The Sukeroku again arc shows what happens after Yotaro has learned about the background of Yakumo’s and Konatsu’s misfortune. His good-humored presence and the relationships formed around him, both with Yakumo and Konatsu, who he marries, become the starting-ground for a healing process. Yakumo finally gets the family he once yearned for… but maybe it’s too late. He’s torn between the past and the present, unable to decide if he wants to live, or if he’d rather pay the price for his actions, by dying and taking rakugo with him to the grave.
The Main Themes
The japanese term “shinju” means double suicide or lovers’ suicide, and this is a recurring theme throughout the story, as well as a common trope in japanese media (as well as in rakugo). The tragedy that has formed Yakumo’s and Konatsu’s lives resembles a lovers’ suicide. A coping mechanism for Yakumo has then been the thought of committing double suicide with rakugo: taking his own life and letting rakugo die with him.
But his commitment towards the people he loves has been standing in his way, stopping him from getting the peace he longs for – as well as from seeing “the God of Performance”. He’s torn between the living: Konatsu, Yotaro and their child Shinnosuke, and the dead: Sukeroku and Miyokichi, as well as the guilt he has to carry as the one who survived.
Innovation and Tradition
Another main theme is the tension between the old and new, innovation and tradition. Sukeroku is adding something new och personal to rakugo, while Yakumo’s rakugo is about perfecting, but also conserving, the art form. As he grows older, Yakumo doesn’t see a future for rakugo as it is, but he doesn’t want it to evolve further either. Part of the story is set in a post-war Japan that is developing at a furious pace. Sukeroku is the one who keeps wearing traditional clothes, while Yakumo wears more modern clothes. When Yotaro later comes in as a “stand-in” for Sukeroku, he is the one who helps bridging the gap between the old and new, encouraging Konatsu to perform rakugo even though Yakumo is heavily against it.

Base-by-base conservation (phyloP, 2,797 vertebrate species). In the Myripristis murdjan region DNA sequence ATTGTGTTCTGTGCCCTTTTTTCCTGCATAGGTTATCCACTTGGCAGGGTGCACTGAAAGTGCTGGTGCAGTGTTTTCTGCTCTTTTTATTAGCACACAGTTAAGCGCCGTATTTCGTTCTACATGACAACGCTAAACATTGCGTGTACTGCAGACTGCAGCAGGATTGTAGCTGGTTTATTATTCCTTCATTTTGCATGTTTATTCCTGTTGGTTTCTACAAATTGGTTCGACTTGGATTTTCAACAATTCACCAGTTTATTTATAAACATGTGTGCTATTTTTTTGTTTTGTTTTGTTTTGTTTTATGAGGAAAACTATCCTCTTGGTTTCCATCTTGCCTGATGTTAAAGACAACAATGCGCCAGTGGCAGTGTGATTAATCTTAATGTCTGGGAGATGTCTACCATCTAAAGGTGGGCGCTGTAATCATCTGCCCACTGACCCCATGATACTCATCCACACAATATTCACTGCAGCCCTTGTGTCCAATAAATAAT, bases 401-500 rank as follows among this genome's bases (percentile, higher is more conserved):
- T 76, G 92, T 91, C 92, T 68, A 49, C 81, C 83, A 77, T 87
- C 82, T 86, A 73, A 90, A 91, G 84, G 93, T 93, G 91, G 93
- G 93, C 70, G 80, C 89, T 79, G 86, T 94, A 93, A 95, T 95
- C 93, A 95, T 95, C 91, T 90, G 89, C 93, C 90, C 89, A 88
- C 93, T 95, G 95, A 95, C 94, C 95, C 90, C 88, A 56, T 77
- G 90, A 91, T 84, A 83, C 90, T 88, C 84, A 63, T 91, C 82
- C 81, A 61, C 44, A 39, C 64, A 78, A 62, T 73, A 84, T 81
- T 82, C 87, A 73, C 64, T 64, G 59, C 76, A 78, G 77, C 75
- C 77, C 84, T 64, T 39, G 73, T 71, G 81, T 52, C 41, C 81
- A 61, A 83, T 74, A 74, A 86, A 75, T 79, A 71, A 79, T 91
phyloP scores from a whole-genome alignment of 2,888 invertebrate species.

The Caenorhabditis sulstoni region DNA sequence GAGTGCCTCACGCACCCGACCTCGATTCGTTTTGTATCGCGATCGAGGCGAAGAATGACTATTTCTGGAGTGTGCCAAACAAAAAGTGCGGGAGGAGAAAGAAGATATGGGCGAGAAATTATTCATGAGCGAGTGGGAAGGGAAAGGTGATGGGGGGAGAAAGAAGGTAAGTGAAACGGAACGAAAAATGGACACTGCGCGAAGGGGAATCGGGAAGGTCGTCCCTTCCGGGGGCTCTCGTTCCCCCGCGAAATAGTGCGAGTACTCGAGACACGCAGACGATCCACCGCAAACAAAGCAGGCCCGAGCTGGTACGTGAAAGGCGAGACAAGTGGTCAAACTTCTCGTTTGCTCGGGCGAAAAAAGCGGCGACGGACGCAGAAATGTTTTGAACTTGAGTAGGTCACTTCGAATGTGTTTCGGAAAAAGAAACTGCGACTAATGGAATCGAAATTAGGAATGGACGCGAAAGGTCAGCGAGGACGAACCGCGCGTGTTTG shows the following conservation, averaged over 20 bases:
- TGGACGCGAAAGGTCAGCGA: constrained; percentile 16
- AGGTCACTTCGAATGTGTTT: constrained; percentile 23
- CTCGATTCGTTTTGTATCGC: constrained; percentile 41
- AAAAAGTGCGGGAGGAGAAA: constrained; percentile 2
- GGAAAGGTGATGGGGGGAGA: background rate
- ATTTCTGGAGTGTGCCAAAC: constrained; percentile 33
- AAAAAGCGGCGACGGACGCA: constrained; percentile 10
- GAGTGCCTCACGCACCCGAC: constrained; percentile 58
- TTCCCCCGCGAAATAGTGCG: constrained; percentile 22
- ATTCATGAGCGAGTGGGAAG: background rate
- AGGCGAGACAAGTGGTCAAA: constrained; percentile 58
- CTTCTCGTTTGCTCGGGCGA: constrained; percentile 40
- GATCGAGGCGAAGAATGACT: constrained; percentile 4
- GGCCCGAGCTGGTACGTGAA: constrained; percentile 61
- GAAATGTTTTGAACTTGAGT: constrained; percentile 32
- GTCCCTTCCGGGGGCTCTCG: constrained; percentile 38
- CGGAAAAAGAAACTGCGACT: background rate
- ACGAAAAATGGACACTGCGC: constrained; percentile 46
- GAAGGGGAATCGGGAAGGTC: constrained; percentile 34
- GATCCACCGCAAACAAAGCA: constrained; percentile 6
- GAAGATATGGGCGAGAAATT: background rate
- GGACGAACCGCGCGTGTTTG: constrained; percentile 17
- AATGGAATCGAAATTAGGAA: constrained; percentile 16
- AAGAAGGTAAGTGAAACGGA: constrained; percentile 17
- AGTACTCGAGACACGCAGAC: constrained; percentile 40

Secrets as Information Advantage
The third big theme is the role of having secrets and withholding information. That this is an underlying theme is hinted at at several points in the story. There are also major turning points in the plot connected to this theme – more on that later.
A Complex Love Triangle
Descending Stories is probably one of the most complex love triangles I’ve experienced in fiction, and I think that this is a deliberate choice from the author. The author has chosen to leave many blanks for the readers to fill in for themselves. There is also a lot of sub-text, things that are not explicitly shown or told – instead the reader pieces the puzzle together from many small bits of information. The result is an interpretation that will vary a lot between readers, affecting the entirety of the story.
[Spoilers ahead] The love triangle involving Yakumo, Sukeroku and Miyokichi could be seen as a classical love triangle where Miyokichi is at the center, being the object of desire for both Yakumo and Sukeroku. Another way of seeing it is that it’s more complicated, and that the people involved all have different and conflicting desires and wishes.
Yakumo has a very close connection to Sukeroku. Sukeroku is the first person that he opens up to, and for a long time he continues to be the only one that can make him smile. But he also envies him to the point of hatred.
Reading Yakumo’s body language, he is physically close to Sukeroku in a way that is never mirrored in how he’s acting towards Miyokichi (and is only similar to how he’s acting towards Yotaro later on in the story). But that doesn’t mean that he can’t have feelings for Miyokichi too.
Sukeroku seems not as conflicted. He loves and covets Miyokichi, and views Yakumo as a close friend, a brother. Sukeroku is prepared to do for Miyokichi what Yakumo is not: choosing to live with her regardless of the cost, leaving everything else behind.